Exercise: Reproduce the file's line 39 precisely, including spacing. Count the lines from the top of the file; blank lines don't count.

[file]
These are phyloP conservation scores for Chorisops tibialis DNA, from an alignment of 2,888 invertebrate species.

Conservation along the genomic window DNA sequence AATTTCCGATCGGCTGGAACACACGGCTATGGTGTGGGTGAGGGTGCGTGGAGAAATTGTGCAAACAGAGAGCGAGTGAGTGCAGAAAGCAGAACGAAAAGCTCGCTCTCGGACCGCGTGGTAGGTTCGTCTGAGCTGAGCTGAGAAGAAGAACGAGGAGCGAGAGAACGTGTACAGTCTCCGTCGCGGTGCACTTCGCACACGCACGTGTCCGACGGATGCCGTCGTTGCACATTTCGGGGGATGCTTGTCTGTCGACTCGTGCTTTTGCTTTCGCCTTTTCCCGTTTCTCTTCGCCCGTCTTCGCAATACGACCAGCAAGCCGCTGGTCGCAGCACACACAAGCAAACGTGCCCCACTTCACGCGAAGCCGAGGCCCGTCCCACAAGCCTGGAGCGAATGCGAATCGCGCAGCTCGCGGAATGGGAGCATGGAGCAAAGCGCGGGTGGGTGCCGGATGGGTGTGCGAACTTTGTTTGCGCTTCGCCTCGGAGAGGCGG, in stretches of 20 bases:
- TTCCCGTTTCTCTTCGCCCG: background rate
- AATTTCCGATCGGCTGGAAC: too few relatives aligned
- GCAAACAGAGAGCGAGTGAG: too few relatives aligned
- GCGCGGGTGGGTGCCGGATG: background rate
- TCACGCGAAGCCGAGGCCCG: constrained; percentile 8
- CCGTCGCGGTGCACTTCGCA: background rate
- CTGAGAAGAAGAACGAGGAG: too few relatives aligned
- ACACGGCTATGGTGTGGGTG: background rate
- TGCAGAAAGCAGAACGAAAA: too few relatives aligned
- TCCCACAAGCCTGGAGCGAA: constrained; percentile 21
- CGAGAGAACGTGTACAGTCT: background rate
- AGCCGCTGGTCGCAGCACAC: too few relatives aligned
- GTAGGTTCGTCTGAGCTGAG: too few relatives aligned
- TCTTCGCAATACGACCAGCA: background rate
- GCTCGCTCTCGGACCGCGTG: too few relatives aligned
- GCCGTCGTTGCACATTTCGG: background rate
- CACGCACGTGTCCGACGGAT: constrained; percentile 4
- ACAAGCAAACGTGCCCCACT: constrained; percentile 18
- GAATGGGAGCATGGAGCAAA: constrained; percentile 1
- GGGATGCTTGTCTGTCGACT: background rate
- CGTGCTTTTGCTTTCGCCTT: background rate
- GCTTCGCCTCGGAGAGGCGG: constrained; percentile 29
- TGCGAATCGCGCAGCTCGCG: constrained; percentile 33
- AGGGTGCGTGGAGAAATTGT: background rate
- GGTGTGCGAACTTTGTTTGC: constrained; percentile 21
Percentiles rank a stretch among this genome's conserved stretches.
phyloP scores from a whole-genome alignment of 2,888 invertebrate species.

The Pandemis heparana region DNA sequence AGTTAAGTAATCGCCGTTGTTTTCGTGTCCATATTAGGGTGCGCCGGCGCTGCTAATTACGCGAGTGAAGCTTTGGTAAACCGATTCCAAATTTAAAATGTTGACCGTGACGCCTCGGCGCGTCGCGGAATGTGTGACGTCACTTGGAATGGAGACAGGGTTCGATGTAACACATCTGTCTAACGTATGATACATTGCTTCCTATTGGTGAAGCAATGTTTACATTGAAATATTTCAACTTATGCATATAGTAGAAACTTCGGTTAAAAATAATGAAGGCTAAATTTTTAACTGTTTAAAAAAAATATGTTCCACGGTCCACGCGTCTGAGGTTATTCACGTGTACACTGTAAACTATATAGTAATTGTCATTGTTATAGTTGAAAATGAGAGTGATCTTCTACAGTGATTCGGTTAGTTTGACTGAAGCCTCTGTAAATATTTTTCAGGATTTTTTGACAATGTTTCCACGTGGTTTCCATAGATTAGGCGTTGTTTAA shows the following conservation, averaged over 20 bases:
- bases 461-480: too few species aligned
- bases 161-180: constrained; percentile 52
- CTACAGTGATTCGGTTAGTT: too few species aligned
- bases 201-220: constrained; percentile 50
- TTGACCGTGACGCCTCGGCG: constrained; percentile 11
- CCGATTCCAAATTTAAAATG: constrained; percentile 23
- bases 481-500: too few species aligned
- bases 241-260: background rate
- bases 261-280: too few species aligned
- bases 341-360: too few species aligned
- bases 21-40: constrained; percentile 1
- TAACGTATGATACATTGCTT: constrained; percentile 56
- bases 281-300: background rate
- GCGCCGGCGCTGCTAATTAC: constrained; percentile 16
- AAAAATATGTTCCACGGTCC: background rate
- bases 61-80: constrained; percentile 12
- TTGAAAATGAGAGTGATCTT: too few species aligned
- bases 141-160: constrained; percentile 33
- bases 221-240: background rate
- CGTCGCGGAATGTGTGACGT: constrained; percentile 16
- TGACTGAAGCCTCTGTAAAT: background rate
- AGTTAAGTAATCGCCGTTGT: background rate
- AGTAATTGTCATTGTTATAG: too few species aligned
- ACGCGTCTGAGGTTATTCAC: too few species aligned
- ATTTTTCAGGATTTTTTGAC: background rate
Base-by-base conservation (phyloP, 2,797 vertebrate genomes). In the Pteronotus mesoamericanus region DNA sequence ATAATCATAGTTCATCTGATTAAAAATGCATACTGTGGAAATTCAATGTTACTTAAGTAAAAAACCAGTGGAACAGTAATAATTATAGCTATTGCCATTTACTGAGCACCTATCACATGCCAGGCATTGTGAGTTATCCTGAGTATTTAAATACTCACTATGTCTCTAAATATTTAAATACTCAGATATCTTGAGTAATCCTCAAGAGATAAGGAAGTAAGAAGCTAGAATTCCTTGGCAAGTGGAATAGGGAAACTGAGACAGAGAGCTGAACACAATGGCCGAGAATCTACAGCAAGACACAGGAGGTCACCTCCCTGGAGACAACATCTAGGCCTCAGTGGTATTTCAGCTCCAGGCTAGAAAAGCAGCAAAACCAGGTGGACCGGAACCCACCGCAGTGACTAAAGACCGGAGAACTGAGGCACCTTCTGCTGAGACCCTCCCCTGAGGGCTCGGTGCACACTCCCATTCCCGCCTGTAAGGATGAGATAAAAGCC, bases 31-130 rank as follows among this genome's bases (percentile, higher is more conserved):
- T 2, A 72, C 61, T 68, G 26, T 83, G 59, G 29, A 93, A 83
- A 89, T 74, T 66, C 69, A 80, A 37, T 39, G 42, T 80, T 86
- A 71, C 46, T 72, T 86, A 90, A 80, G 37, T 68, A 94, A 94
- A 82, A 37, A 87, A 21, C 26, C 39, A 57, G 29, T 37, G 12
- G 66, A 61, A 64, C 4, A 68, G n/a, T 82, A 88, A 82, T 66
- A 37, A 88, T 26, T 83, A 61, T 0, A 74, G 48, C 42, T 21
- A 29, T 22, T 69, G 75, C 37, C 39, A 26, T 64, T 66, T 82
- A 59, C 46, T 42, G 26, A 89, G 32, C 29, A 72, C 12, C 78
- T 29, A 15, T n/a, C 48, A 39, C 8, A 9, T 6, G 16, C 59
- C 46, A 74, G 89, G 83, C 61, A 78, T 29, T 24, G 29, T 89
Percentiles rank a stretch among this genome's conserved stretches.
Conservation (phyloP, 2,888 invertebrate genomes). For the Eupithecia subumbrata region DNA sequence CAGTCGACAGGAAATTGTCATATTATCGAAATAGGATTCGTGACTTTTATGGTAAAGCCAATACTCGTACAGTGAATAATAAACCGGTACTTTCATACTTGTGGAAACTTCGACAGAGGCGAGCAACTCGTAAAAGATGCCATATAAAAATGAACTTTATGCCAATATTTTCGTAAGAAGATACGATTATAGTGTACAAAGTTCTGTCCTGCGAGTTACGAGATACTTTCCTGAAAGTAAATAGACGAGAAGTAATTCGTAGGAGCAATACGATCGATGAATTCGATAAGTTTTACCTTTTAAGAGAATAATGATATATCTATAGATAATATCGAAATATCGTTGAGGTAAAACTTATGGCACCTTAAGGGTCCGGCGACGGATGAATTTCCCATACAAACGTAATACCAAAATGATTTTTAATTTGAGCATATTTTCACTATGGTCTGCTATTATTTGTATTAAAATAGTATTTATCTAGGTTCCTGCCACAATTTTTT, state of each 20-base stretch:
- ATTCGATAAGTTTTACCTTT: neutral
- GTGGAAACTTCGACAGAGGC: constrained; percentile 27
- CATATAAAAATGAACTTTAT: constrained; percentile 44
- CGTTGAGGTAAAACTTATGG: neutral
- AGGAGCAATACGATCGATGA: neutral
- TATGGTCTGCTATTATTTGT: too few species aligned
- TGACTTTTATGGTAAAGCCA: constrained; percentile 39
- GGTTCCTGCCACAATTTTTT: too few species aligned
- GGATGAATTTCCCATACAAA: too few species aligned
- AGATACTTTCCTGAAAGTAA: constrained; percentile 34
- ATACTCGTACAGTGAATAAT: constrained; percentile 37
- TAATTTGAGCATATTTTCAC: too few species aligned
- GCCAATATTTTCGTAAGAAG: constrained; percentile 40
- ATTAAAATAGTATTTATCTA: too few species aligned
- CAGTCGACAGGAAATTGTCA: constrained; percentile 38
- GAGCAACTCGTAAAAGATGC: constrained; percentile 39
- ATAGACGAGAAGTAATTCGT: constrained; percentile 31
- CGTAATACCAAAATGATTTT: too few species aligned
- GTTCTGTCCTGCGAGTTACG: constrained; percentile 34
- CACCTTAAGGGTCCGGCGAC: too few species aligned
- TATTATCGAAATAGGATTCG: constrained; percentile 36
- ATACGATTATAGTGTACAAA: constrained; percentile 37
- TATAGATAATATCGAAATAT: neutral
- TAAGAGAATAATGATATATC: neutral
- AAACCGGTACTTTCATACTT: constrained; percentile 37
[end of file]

- bases 261-280: too few species aligned